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Toni Morrison Part 7 of 15 Black Authors

Toni Morrison February 18, 1931-August 5, 2019

At some point in life, the world’s beauty becomes enough. You don’t need to photograph, paint, or even remember it. It is enough. —Toni Morrison

Chloe Ardelia Wofford, also known as Toni Morrison, was born on February 18, 1931, in Lorraine, Ohio. Toni Morrison is one of my all-time favorite authors. In grammar school, I wrote a story about a girl who wanted to have straight blonde hair. When my teacher read it, she told me that it reminded her of a book called “The Bluest Eye.” I had never heard of this book and knew nothing about Toni Morrison. On the last day of school, my teacher gifted me a paperback copy of this book. I read it over and over. I could not believe that someone had come up with this story. It was not the same story that I had written, of course, but there were similar undertones. From the first time I finished the book, I knew that I wanted to be a writer. There was no internet back then, so my research of Toni Morrison was all library-based. Toni Morrison was the first person that I wanted to be. I literally wanted to be this woman. How ironic that my best friend’s name was Toni. God has a sense of humor that will teach and encourage if you allow it.

In 1988 Toni Morrison won both the Pulitzer Prize and the American Book Award for Beloved. That same year I met Gwendolyn Brooks, and she gave a speech about making lemons out of lemonade. I could call it coincidence, but that would be a lie. It is truly God’s will that the things in my life surrounding writing have taken place.

Toni Morrison graduated with a B.A. in English from Howard University and a Master of Arts from Cornell University. I followed somewhat in her footsteps, not having graduated from an HBCU, but I have a B.A. in English, an MBA, and an MA with Honors. Her inspiration in my life has been unmatched. I write because of Toni Morrison.

“Love is never any better than the lover.” – The Bluest Eye.

Toni Morrison clearly has a magnificent love affair with words and storytelling. Morrison didn’t start writing until she was thirty, but she had a story that she wanted to read that had not been written yet, and that motivated her to write “The Bluest Eye.” Morrison is often referred to as “The last classic American Writer.” Since “The Bluest Eye,” Morrison has written in trilogies, “Sula,” “Song of Solomon,” “Tar Baby,” “Beloved,” “Jazz,” “Paradise,” “Love,” “A Mercy” and “Home.” “God Help the Child” will take us on a new journey.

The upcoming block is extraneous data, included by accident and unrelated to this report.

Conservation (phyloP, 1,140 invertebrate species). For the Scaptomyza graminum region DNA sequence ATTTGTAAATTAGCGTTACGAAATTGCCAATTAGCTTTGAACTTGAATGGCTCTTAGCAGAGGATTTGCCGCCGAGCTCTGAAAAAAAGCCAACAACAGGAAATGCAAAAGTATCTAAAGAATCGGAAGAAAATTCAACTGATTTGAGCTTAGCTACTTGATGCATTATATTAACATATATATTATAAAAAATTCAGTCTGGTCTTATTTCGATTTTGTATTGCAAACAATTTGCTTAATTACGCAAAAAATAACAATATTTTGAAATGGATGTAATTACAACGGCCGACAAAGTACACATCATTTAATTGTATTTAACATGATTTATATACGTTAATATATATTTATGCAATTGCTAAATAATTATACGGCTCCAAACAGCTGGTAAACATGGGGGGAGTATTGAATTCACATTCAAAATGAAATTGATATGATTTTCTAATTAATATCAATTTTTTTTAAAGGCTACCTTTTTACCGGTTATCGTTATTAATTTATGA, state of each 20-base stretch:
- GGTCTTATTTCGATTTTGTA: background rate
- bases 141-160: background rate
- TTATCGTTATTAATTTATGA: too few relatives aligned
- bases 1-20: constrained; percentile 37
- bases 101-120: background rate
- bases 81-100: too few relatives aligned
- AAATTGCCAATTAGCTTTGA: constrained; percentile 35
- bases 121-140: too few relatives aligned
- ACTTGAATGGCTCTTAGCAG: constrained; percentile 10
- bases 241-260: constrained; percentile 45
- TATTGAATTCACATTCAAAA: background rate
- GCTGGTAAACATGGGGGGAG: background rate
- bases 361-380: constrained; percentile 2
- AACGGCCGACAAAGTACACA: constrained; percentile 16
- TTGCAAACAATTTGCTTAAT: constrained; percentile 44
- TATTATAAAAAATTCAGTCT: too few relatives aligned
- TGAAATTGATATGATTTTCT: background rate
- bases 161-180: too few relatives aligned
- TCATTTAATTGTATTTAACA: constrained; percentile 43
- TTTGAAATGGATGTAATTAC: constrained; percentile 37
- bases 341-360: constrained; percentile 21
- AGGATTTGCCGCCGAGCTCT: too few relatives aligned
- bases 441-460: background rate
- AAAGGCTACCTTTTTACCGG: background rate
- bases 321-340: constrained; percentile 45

Morrison writes with intent and passion that is unparalleled. Her motto is that she will put the plot on the first page, and if the reader turns the page, then it is because she wants to know what happens and or how it happens, and she loves the language. Taking the moral high ground is another thing that Morrison does. Though Morrison doesn’t proclaim to be a feminist, her writing and her stance on women’s rights have been associated with feminism. One thing for sure is that Morrison has an understanding of racism and how it works and why it exists. Morrison talks about immigration and how the New Americans needed someone to become better than. Most of the immigrants were fair-skinned and able to become what society now calls “white.” This change created a continuous downward spiral for people of color. Morrison often talks about this and the need to rid America of her burden. Many of her works depict acts of racism or reactions of racism or the effects of racism. The only cure for racism is the cure itself. We all have a portion of the cure, and it only works when we all use our portion.

“You’re turning over your whole life to him. Your whole life, girl. And if it means so little to you that you can just give it away, hand it to him, then why should it mean any more to him? He can’t value you more than you value yourself.” – Song of Solomon.

Finally, I have to think about what the world would be like if there was never a woman named Toni Morrison and she had never written a single book. I have to think about what my life would be like if I had not been introduced to her writing when I was. What would I be doing right now? Would I be writing this blog? Would I be about to publish a novel? Would I have a dance in my fingers that creates a tune so beautiful against computer keys that I long to hear it day in and day out? What would my life be without a woman named Toni Morrison? I don’t know, and I don’t want to know. I like to believe that the inspiration will be continual, and the love for the dance will keep the music playing. Six degrees of separation has to go for inspiration. We are not that far removed from one another. As a child inspiring to become, we don’t know these things, but we hope. Hope creates faith, and faith creates good works.

“Had she paints, or clay, or knew the discipline of the dance, or strings, had she anything to engage her tremendous curiosity and her gift for metaphor, she might have exchanged the restlessness and preoccupation with whim for an activity that provided her with all she desired. And like an artist with no art form, she became dangerous.” – Sula.

Thank you, Toni Morrison.

The Writer

References: Toni Morrison Talks About Her Motivation For Writing. (2008, December 04). Retrieved December 31, 2020, from

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